Letters to Luthien

Letters to My Future Bride


Dear Darling,

Physically speaking, it isn’t often I am needy. This past week represents what I hope will continue to be a rare exception. An exhausting weekend set the stage for some invasive bug to ambush my health, and flatten me for what would become the whole rest of the week.

I haven’t been that sick perhaps since I was a small boy.

This, and other life events, have made me realize a few things. First, that I am not the kind who requests people’s kindness. Perhaps I exaggerate my own, but I see in myself that when someone is hurting or unhealthy, when they are needy, I’ll help out. Truthfully, I wanted to feel like those efforts hadn’t gone to waste; I wanted somebody else to take initiative, to do more than post a “feel better” on a Facebook update. No one did. My family bailed me out with food and medicine. It is a sorrowful disappointment to see no friend is there for you when most you need them. Darling, I just couldn’t imagine you would lack the pity or sympathy to leave me alone during that time. “You have to say what you need,” someone said. But I’m not good at dictating my own get-well cards. Nor am I the kind who commands his own sympathy.

Second, I’m not quite as equipped to handle life as I thought. Life has a way of stretching to its full height and making you swallow hard as all your preparations and expectations dwindle away. I suppose that kind of intimidation and inferiority is easy to feel when one spends time around people a full decade ahead in life. Not many people take the path I have, taking time to reinvent themselves. They are a crowd who have basically arrived where they want to in life. They are in their thirties, settled into their careers, and spend their time deciding to what use they should put their disposable income. I don’t have a really nice car or a settled career. I don’t have spare time or income, nor friends to conspire on spending it. I’m too busy with work and school. Naturally, it bequeaths to me a sense of inferiority, a feeling of constant chasing and being out of breath, working harder for less.

I feel this burden of a destiny and a calling, like I will be great and important one day. But the days fly away and leave me in obscurity, since, as you know, I hung up my secret identity earlier this year. Perhaps I may take solace in the knowledge that it is a voluntary exile; once again, one of the most well-respected groups, known nationally and internationally, has approached suggesting I alter my course to work for them. It would be an opportunity to be important, to forge political alliances and carve out a career and reputation for myself. And yet I choose school again. (No one at work would ever believe I’d chosen that way.) Maybe that’s part of what this stage of life is about. To be among the damned, the lost, the forgotten, the undesirable. To be lost, forgotten, overlooked, inconsequential. Look how quickly Joseph was elevated when his time came. And I have so much more to learn than he.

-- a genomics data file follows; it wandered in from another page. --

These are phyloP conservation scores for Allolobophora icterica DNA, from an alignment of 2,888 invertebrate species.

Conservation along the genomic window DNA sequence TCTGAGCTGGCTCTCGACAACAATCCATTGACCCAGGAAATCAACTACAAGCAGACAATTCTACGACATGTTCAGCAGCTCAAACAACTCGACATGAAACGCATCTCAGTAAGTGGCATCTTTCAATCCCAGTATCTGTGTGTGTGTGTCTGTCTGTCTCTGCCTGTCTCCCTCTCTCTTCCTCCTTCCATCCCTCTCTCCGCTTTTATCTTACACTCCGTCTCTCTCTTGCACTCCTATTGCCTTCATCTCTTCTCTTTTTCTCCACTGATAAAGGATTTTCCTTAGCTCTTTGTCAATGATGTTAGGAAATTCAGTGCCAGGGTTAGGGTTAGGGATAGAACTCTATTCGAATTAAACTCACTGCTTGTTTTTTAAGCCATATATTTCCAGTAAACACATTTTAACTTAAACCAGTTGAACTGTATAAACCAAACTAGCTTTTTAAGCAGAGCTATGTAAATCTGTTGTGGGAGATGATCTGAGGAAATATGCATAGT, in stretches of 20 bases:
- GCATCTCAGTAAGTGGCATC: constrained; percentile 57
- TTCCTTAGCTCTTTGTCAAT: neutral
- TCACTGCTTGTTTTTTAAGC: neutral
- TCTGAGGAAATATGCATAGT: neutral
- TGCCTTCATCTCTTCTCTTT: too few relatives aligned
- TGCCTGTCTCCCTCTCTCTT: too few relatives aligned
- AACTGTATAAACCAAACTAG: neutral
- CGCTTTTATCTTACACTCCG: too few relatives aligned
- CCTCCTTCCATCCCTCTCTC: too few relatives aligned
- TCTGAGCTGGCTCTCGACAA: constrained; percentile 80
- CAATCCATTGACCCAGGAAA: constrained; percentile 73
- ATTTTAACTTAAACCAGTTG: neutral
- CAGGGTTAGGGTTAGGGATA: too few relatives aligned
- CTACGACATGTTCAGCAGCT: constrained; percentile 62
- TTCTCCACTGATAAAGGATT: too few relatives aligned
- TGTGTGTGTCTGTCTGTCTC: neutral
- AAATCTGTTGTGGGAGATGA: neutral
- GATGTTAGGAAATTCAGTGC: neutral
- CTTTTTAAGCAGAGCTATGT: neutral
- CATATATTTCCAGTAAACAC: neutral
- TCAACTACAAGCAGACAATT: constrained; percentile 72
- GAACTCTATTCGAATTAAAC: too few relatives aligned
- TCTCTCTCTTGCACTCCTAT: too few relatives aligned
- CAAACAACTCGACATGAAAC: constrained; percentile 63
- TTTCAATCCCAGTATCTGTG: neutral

Third, I’m struggling in my evaluation of the lady who I thought could be you. In some ways, I’m learning that loneliness doesn’t always want to die. Sometimes I find myself reverting back to those days of loneliness. But then again, I’m also beginning to notice that the warming of my heart has only been superficial. The inside isn’t thawed. I’m learning to beware my foolish servant’s heart, it can be overdone, that not all service is good. I’m learning that there is a difference between a connection, a criteria and a chemistry, and that perhaps all three are required, and perhaps here not all three are present. That’s hard.

My health is still not fully restored, so these contemplations are being forced through a still-ailing mind. I drove past the creek, and on one of my crazy whims, I pulled over, parked and walked down to the bridge. The moonlight streamed through a shady midnight mist and the stream gurgled its watery lullaby. I don’t know why I thought I’d find answers there. Answers to anything are becoming harder to find, and once again I miss having a sage mentor to talk to about my problems. They say we shouldn’t trust all in the counsel of men, but Christ put on flesh to carry my sins, not for therapy sessions where I pour out my complaints. After a short time absorbing the beauty of the scene, I got back in the car and drove home.

School is getting ready to start back.  And I’m no closer to you, or answers to any of these questions. Just floating in this existence, grimly eyeing the prize at the end of the tunnel, and trying to ignore all the shiny distractions.

I say I’m not needy. But really, I’m quietly needy every day. I hope you’ll recognize and be equipped to handle that. Because sometimes, the saddest people really are the kindest.

Love ever,

August 27, 2013 Posted by | About Me, Loneliness | Leave a comment